Diabetes drug Ozempic can reduce severe liver disease risk too

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London, Jan 24 (IANS) Novo Nordisk’s Ozempic and other GLP1 agonists — popular diabetes drugs — are also associated with a reduced risk of developing cirrhosis and liver cancer in people with Type 2 diabetes and chronic liver disease, according to a study.

GLP1 agonists like Ozempic reduce blood sugar levels and are mainly used to treat Type 2 diabetes. However, as the drug also reduces appetite, it is now increasingly used to treat obesity and has become a popular weight-loss drug.

The study, published in the journal Gut, showed that those who took the drug for a long period of time had a lower risk of later developing more severe forms of liver disease such as cirrhosis and liver cancer.

This suggests that GLP1 agonists could be an effective treatment to avoid severe liver disease in people with concurrent Type 2 diabetes, said the researchers from Karolinska Institutet in Sweden.

People with Type-2 diabetes are more likely to develop severe liver disease

“Our findings are interesting because there are currently no approved drugs to reduce this risk,” said Axel Wester, Assistant Professor at Karolinska’s Department of Medicine.

Many of the people in the study stopped taking GLP1 agonists, resulting in a lack of protective effect. However, those who continued taking their medication over a 10-year period were half as likely to develop severe liver disease.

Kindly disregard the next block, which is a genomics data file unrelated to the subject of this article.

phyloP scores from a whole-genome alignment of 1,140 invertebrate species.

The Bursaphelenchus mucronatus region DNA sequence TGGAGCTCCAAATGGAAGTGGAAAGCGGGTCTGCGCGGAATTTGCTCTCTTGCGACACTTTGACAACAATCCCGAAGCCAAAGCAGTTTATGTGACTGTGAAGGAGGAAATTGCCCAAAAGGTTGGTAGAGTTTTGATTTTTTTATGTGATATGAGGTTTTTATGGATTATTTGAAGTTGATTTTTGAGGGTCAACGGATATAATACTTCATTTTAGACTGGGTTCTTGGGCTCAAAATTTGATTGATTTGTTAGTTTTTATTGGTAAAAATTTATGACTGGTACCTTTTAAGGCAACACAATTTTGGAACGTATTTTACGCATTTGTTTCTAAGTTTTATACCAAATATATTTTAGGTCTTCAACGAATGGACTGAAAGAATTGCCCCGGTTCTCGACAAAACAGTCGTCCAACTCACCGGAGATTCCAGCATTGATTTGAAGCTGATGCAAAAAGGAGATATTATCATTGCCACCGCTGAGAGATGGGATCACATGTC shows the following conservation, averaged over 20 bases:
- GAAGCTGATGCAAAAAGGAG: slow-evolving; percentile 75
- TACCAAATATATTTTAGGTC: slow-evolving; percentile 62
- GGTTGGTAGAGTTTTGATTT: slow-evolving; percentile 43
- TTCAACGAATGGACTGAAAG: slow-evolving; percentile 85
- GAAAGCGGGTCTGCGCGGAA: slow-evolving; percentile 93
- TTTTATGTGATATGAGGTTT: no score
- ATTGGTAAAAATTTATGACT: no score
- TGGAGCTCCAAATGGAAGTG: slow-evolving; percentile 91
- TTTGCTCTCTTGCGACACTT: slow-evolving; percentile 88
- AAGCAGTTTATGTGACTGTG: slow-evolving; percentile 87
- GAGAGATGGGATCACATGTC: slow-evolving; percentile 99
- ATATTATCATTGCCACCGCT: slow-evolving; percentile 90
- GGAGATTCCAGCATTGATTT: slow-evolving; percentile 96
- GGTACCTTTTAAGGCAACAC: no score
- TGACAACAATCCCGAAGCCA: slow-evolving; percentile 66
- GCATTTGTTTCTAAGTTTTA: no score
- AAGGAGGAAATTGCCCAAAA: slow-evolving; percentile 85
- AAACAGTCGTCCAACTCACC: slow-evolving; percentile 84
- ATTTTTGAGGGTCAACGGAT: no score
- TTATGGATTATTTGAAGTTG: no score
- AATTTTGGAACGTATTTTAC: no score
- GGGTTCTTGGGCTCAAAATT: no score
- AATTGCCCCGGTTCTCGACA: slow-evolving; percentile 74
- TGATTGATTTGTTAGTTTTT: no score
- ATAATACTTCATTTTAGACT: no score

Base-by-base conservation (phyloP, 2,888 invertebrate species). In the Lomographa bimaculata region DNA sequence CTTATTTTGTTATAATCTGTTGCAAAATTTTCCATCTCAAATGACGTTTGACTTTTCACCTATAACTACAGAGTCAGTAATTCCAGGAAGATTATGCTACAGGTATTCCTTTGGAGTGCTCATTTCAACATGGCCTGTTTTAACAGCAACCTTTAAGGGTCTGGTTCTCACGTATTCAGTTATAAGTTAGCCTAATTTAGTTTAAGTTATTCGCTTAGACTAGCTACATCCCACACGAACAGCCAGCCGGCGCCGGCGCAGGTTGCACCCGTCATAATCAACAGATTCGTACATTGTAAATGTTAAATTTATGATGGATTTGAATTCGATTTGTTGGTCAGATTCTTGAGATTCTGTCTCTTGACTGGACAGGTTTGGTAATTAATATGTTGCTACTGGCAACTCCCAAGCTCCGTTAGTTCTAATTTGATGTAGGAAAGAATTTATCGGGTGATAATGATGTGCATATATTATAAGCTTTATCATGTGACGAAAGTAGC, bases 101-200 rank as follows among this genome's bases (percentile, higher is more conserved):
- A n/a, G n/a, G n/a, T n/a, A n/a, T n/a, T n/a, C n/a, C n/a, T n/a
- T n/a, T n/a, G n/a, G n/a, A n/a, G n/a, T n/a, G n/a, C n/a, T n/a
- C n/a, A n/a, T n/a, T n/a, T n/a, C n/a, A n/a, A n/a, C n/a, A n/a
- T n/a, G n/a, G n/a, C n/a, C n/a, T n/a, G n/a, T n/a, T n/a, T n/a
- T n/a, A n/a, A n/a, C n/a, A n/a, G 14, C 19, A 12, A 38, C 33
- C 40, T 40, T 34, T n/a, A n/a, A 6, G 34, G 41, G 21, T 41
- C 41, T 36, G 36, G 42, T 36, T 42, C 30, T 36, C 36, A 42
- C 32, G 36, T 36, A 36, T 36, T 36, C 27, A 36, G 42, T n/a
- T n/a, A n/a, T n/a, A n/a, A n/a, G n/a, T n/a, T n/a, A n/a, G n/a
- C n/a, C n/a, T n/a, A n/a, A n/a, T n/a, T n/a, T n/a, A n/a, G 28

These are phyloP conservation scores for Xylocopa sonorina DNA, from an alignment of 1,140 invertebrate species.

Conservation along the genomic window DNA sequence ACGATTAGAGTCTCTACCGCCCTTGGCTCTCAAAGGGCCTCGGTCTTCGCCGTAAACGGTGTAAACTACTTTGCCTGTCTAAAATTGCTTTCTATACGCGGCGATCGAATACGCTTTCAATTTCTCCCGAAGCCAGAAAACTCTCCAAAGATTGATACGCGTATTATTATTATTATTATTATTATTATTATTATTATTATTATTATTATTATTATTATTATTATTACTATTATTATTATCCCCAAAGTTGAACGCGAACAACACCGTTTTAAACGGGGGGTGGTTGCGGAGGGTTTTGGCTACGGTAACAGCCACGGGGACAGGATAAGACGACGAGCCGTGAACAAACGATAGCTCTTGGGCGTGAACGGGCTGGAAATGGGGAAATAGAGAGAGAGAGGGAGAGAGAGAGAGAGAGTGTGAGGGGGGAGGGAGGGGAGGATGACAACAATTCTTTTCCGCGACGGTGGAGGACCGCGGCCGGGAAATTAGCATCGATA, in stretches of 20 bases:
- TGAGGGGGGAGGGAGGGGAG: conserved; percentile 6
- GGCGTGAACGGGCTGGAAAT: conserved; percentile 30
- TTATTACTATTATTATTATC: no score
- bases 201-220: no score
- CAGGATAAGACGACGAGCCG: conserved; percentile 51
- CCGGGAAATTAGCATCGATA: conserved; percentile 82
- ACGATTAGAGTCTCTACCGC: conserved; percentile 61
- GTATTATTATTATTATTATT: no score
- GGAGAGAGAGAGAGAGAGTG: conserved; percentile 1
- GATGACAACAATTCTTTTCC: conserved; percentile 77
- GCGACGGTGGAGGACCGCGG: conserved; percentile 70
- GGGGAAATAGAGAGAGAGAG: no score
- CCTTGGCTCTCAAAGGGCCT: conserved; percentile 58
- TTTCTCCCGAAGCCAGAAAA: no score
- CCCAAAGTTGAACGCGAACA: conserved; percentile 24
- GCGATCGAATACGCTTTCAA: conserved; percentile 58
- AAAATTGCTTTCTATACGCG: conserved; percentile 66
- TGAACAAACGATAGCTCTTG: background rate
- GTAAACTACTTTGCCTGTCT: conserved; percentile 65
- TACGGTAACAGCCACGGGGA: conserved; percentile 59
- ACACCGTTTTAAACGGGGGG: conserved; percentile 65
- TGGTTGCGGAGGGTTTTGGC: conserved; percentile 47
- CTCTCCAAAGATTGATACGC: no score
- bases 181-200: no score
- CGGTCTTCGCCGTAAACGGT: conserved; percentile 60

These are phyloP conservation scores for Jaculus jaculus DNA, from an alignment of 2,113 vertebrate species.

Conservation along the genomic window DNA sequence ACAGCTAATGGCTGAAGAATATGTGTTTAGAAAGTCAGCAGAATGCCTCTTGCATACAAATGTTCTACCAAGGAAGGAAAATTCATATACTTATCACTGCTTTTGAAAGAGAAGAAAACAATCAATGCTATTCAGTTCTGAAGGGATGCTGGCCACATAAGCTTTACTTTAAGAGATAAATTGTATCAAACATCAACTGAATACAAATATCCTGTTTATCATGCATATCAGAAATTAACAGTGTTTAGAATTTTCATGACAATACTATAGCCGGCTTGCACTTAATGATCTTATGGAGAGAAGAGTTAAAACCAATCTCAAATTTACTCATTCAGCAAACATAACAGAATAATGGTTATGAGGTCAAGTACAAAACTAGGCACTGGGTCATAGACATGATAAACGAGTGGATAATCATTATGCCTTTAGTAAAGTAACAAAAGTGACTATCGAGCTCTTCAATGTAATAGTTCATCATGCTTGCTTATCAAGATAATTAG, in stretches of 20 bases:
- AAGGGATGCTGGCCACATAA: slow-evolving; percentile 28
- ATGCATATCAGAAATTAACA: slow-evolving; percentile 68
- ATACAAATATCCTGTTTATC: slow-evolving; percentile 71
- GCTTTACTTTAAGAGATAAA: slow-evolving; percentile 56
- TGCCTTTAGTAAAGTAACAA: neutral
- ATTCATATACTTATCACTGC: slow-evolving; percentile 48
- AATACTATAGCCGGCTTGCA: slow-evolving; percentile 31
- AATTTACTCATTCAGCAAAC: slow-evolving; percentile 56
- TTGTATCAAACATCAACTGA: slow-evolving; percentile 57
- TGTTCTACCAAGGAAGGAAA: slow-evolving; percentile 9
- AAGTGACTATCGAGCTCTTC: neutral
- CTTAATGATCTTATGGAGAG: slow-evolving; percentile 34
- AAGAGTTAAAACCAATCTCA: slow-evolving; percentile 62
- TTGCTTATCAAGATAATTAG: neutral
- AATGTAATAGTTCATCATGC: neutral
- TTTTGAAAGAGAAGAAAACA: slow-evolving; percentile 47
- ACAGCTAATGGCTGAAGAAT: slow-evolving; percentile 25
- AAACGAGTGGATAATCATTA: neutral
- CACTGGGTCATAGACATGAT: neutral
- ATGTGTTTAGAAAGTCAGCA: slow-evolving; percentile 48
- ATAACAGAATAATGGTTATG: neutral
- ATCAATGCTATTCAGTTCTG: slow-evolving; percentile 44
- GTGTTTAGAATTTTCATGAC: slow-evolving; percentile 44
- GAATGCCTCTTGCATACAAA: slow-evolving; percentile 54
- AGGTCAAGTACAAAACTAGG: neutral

However, “the results need to be confirmed in clinical trials, but it will take many years for these studies to be completed,” Wester said. “Therefore, we use existing registry data to try to say something about the effect of the drugs before that.”

A limitation of the method is that it is not possible to control for factors for which there is no data, such as blood tests to describe the severity of liver disease in more detail. However, the researchers have recently built a new database called HERALD where they have access to blood samples from patients.

“As a next step, we will investigate the effect of GLP1 agonists in this database,” said Hannes Hagstrom, consultant in hepatology at Karolinska.

“If we get similar results, it would further strengthen the hypothesis that GLP1 agonists can be used to reduce the risk of severe liver disease.”



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